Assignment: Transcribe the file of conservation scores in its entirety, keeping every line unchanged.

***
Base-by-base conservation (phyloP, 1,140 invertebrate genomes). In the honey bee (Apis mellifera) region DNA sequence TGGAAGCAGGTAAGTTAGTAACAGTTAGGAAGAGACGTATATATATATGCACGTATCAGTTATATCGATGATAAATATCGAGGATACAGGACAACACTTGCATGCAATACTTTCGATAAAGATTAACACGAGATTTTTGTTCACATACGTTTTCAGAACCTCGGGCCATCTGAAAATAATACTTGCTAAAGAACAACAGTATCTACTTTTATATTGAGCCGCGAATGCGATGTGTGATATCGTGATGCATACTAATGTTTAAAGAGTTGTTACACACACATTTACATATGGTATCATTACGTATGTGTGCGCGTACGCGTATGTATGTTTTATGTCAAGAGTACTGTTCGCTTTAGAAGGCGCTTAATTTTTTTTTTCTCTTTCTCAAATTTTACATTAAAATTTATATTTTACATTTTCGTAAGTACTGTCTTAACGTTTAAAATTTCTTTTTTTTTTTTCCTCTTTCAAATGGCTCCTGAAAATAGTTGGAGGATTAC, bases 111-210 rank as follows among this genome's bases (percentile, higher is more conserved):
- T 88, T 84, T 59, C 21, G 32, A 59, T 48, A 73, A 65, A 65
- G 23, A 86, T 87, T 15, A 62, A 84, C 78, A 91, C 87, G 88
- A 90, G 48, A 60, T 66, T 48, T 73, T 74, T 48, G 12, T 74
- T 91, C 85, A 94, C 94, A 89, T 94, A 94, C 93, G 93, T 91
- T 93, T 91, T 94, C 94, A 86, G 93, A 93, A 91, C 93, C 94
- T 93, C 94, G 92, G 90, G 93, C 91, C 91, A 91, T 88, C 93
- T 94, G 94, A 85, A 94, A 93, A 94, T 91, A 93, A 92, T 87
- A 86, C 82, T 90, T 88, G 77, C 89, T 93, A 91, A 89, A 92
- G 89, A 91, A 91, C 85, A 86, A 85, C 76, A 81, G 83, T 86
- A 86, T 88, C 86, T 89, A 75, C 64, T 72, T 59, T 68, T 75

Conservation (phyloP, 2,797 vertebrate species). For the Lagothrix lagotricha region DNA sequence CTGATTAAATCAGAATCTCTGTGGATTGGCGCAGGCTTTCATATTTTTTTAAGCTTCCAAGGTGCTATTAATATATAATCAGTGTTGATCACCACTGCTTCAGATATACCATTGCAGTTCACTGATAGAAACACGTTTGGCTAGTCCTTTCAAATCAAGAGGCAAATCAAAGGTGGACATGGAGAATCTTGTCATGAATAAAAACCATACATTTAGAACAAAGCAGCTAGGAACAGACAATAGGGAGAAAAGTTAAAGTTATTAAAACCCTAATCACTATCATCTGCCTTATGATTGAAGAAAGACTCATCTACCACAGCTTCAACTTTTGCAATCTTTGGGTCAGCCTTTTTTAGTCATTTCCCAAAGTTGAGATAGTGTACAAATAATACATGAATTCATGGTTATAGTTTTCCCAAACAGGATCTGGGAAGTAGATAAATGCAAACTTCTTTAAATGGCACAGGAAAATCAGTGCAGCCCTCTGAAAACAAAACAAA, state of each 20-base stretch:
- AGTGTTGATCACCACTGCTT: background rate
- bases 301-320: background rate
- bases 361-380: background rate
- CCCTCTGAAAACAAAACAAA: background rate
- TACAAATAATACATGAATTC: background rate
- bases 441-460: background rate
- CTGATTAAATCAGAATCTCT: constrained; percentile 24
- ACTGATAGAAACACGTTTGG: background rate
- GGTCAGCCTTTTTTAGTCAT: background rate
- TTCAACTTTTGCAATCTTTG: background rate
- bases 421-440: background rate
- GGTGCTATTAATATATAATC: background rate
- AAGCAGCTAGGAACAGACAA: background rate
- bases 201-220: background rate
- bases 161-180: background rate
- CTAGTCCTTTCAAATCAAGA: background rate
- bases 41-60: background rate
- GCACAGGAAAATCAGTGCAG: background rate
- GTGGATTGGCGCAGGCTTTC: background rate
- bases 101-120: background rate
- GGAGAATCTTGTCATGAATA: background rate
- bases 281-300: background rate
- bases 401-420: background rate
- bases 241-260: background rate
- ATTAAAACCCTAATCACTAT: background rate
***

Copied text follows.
Base-by-base conservation (phyloP, 1,140 invertebrate genomes). In the honey bee (Apis mellifera) region DNA sequence TGGAAGCAGGTAAGTTAGTAACAGTTAGGAAGAGACGTATATATATATGCACGTATCAGTTATATCGATGATAAATATCGAGGATACAGGACAACACTTGCATGCAATACTTTCGATAAAGATTAACACGAGATTTTTGTTCACATACGTTTTCAGAACCTCGGGCCATCTGAAAATAATACTTGCTAAAGAACAACAGTATCTACTTTTATATTGAGCCGCGAATGCGATGTGTGATATCGTGATGCATACTAATGTTTAAAGAGTTGTTACACACACATTTACATATGGTATCATTACGTATGTGTGCGCGTACGCGTATGTATGTTTTATGTCAAGAGTACTGTTCGCTTTAGAAGGCGCTTAATTTTTTTTTTCTCTTTCTCAAATTTTACATTAAAATTTATATTTTACATTTTCGTAAGTACTGTCTTAACGTTTAAAATTTCTTTTTTTTTTTTCCTCTTTCAAATGGCTCCTGAAAATAGTTGGAGGATTAC, bases 111-210 rank as follows among this genome's bases (percentile, higher is more conserved):
- T 88, T 84, T 59, C 21, G 32, A 59, T 48, A 73, A 65, A 65
- G 23, A 86, T 87, T 15, A 62, A 84, C 78, A 91, C 87, G 88
- A 90, G 48, A 60, T 66, T 48, T 73, T 74, T 48, G 12, T 74
- T 91, C 85, A 94, C 94, A 89, T 94, A 94, C 93, G 93, T 91
- T 93, T 91, T 94, C 94, A 86, G 93, A 93, A 91, C 93, C 94
- T 93, C 94, G 92, G 90, G 93, C 91, C 91, A 91, T 88, C 93
- T 94, G 94, A 85, A 94, A 93, A 94, T 91, A 93, A 92, T 87
- A 86, C 82, T 90, T 88, G 77, C 89, T 93, A 91, A 89, A 92
- G 89, A 91, A 91, C 85, A 86, A 85, C 76, A 81, G 83, T 86
- A 86, T 88, C 86, T 89, A 75, C 64, T 72, T 59, T 68, T 75

Conservation (phyloP, 2,797 vertebrate species). For the Lagothrix lagotricha region DNA sequence CTGATTAAATCAGAATCTCTGTGGATTGGCGCAGGCTTTCATATTTTTTTAAGCTTCCAAGGTGCTATTAATATATAATCAGTGTTGATCACCACTGCTTCAGATATACCATTGCAGTTCACTGATAGAAACACGTTTGGCTAGTCCTTTCAAATCAAGAGGCAAATCAAAGGTGGACATGGAGAATCTTGTCATGAATAAAAACCATACATTTAGAACAAAGCAGCTAGGAACAGACAATAGGGAGAAAAGTTAAAGTTATTAAAACCCTAATCACTATCATCTGCCTTATGATTGAAGAAAGACTCATCTACCACAGCTTCAACTTTTGCAATCTTTGGGTCAGCCTTTTTTAGTCATTTCCCAAAGTTGAGATAGTGTACAAATAATACATGAATTCATGGTTATAGTTTTCCCAAACAGGATCTGGGAAGTAGATAAATGCAAACTTCTTTAAATGGCACAGGAAAATCAGTGCAGCCCTCTGAAAACAAAACAAA, state of each 20-base stretch:
- AGTGTTGATCACCACTGCTT: background rate
- bases 301-320: background rate
- bases 361-380: background rate
- CCCTCTGAAAACAAAACAAA: background rate
- TACAAATAATACATGAATTC: background rate
- bases 441-460: background rate
- CTGATTAAATCAGAATCTCT: constrained; percentile 24
- ACTGATAGAAACACGTTTGG: background rate
- GGTCAGCCTTTTTTAGTCAT: background rate
- TTCAACTTTTGCAATCTTTG: background rate
- bases 421-440: background rate
- GGTGCTATTAATATATAATC: background rate
- AAGCAGCTAGGAACAGACAA: background rate
- bases 201-220: background rate
- bases 161-180: background rate
- CTAGTCCTTTCAAATCAAGA: background rate
- bases 41-60: background rate
- GCACAGGAAAATCAGTGCAG: background rate
- GTGGATTGGCGCAGGCTTTC: background rate
- bases 101-120: background rate
- GGAGAATCTTGTCATGAATA: background rate
- bases 281-300: background rate
- bases 401-420: background rate
- bases 241-260: background rate
- ATTAAAACCCTAATCACTAT: background rate